Friday 15 December 2017

Enter the Threenager

Three is far from the magic number for some parents, writes Olivia Willis

The terrible twos are very well documented. It's a tough year... Yet for some parents, the threes can be even more challenging. I remember people telling me when my youngest was going through the terrible twos - "It will pass". They said it when I was living in constant fear as to how to cut the shape of his toast. They said it when his head nearly spun off because he changed his mind and wanted squares rather than triangles.

But it didn't. It didn't pass. He turned three, and he became The Threenager.

The Threenager can be a tough little mite to parent. They'll make you weary and push your patience to the absolute limit. You know they're three because you have their birth certificate to prove it, yet these little folk have a big attitude, a massive stubborn streak and they want what they want, when they want it. They want three of everything. Why? Because they are three!

The Threenager can show a lot of attitude, with hands on hips and getting in a 'huff' when he or she doesn't get their own way - hence the name 'Threenager', because the behaviour is not unlike what you'd expect from your average teen.

The biggest difference between toddlers aged two and three, is that a three-year-old can start to realise the power they have and articulate themselves much better. You may even notice that they become more wilful.

If you have a Threenager living under your roof, here's what you need to do...

1The best thing you can do when you have a Threenager is stay calm. OK, so I know this sounds obvious and that this is a lot easier said than done, as these 'smallies' really know how to push your buttons, but try your best. Breathe. Kids mirror the behaviour of their parents, so by staying calm you're teaching them how to keep control of their feelings, even when things don't go their way.

2Keep the 'situation' realistic and keep it in context. Your three-year-old may seem mature and grown up, but they're not. They're an infant, so be sure you're realistic about what you expect from them and their behaviour. They'll get cranky and tired just like they did last year, so plan for enough downtime for them during the day. Chances are they may not be napping much anymore, but quiet time is still vital. No matter what the age, an overtired kid is more likely to misbehave or throw a tantrum, so bear this in mind.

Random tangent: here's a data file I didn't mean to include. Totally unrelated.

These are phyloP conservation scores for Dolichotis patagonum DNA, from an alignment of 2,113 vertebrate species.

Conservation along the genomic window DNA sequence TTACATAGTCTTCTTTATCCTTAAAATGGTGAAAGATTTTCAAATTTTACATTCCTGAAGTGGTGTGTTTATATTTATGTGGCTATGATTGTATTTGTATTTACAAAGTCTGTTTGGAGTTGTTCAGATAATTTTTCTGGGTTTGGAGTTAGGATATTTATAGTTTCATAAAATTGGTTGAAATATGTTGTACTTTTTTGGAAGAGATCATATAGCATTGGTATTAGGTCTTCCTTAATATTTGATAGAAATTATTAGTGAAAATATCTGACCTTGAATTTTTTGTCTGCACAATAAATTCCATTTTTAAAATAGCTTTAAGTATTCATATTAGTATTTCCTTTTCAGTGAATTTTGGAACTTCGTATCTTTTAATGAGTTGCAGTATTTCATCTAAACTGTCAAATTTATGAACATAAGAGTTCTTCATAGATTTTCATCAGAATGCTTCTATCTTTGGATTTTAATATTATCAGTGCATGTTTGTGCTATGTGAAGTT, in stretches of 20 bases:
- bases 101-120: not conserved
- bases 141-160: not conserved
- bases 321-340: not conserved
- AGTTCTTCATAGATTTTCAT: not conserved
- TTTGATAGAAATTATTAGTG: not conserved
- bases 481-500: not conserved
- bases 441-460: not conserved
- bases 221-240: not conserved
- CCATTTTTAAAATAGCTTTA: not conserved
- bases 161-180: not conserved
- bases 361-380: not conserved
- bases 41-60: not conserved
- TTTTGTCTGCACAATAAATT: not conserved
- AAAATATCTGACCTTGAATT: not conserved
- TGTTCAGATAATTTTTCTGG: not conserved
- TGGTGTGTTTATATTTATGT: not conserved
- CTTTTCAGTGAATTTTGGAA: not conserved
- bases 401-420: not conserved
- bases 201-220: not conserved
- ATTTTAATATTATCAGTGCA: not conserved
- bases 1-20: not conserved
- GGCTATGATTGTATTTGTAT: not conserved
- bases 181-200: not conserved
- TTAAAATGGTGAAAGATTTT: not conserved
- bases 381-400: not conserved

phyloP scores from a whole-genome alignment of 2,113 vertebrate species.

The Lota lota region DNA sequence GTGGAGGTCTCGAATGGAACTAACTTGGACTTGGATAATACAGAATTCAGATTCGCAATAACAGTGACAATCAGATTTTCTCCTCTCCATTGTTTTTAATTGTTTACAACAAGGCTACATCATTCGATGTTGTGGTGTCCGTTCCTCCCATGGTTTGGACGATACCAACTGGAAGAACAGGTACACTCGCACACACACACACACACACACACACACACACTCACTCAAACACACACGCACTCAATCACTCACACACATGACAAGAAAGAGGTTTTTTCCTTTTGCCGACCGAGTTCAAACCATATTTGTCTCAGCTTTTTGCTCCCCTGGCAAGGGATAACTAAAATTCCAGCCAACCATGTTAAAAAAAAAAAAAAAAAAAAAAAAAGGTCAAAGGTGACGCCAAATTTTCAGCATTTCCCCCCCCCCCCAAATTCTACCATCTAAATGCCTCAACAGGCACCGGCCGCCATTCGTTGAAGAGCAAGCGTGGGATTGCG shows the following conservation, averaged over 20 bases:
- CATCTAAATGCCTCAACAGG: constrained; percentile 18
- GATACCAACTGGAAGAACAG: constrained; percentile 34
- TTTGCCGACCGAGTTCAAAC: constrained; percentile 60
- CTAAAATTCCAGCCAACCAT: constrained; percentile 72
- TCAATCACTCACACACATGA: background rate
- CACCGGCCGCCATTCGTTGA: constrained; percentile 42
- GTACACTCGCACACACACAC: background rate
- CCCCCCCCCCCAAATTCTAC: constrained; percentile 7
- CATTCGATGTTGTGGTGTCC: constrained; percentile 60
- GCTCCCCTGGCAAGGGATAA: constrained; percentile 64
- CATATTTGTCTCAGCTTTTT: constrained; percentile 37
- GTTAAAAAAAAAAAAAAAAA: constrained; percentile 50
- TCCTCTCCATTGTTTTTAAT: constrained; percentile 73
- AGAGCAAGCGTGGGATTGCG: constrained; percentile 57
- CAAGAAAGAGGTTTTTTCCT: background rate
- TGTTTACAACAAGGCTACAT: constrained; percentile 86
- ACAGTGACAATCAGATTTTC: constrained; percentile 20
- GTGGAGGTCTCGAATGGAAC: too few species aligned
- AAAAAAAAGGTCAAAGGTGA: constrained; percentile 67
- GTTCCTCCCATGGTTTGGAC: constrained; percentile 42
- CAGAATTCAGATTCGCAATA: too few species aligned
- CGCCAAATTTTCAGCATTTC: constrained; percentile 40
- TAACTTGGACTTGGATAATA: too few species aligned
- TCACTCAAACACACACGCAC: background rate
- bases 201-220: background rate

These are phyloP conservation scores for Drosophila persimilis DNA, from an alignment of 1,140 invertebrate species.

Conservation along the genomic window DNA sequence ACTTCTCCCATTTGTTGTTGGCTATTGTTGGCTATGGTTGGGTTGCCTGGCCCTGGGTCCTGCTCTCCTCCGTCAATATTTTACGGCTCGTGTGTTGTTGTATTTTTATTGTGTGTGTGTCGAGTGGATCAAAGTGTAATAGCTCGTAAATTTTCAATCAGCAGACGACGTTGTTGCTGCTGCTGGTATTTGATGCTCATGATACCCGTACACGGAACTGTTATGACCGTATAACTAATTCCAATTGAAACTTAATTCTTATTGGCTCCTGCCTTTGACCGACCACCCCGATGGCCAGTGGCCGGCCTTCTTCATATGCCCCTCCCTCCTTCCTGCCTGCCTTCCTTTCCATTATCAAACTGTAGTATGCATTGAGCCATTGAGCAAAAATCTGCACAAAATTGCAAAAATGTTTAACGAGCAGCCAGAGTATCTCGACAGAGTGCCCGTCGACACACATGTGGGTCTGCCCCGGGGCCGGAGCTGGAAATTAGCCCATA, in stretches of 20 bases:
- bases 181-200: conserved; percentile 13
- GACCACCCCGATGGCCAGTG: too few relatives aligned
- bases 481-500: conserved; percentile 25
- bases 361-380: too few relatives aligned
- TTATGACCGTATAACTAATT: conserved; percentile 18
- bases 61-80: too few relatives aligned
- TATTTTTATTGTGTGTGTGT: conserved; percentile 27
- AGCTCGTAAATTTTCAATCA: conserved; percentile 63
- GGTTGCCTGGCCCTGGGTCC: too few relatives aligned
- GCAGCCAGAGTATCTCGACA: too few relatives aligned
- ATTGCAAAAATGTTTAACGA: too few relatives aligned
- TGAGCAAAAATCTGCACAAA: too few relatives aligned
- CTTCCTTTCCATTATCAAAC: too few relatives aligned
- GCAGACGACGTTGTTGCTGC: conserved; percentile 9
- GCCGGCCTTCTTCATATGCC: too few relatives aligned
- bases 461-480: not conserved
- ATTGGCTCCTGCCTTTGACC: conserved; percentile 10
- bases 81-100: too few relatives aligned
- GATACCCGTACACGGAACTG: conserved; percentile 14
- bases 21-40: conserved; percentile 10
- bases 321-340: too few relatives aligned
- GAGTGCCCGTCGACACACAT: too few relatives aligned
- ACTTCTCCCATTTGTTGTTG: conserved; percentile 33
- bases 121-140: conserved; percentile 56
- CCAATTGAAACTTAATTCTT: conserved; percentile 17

3You can negotiate with them. Unlike a two-year-old, it is actually possible to negotiate with a Threenager. This can be a problem if the three-year-old is better at it than you are, though! I used to think my son would be a great trial lawyer someday, as he was that good at negotiating. He pretty much perfected the art of negotiation at three. I'd say bedtime was in 10 minutes. He'd say an hour. Eventually we'd end up settling on 45 minutes. He lost 15 minutes, but he gained 35. He was a master.

4 Very importantly, keep your sense of humour when dealing with these kids. Your three-year-old's behaviour may make you feel like pulling your hair out a lot of the time - but trust me when I tell you that the best way to get through the Threenager phase is to keep your sense of humour. You will look back and laugh someday that you googled 'exorcists near me' on your phone. Honestly. It won't last forever. I know this because mine is now four and I survived.

5Pick your battles with them. A Threenager is often desperate to assert their independence and this is when you and your angel may come to blows, with the result being an unmerciful tantrum (by one or both of you). I found that giving my son a little independence every now and again helped. Even if he was doing something I didn't particularly like, I'd ask myself if it really mattered, and if it didn't, then I'd let it slide. However, buy laundry products when they're on sale, because you're going to need them. A Threenager can go through multiple wardrobe changes a day. Dressing seems to be a big issue with these kids. They often have very set ideas about what they want to wear, which can differ to us parents, but letting them choose is a good way to let your child have their own way sometimes. So, if being Elsa on top and Spiderman on the bottom keeps them happy, so be it.

6They forget NOTHING! So never promise anything you can't deliver in the hope that they will forget about it when the time comes, because they won't. You're nodding reading this part, aren't you?

"I promise that if you … dot … dot... dot". DO NOT finish that sentence when negotiating with your Threenager unless you are damn sure you can fulfil it, or it will haunt you (and so will they!). However, don't fret, there's an upside to their elephant-like memory. Your Threenager also has eyes like a hawk and never misses a trick. So when you've mislaid something, see what happens. Ask them where you left your phone or where your house keys are. They know. You don't. But, guess what? You do now.

For all the hardship, there is a flip-side. As a Threenager's independence blooms, so does their vocabulary, and sometimes, just sometimes, you'll hear ever-so-lovely things come out of their mouths, like: "You are my favourite mummy in the whole wide world". You won't remind them that you are their only mummy in the whole wide world, though. No. You'll smile and bring them in close for a big hug, because, let's be honest, there's nothing sweeter than a super-tight toddler cuddle, is there?

Olivia Willis is the co-founder of, an Irish family website with information for parents, things to do, daily blogs, reviews and expert family advice.

Irish Independent

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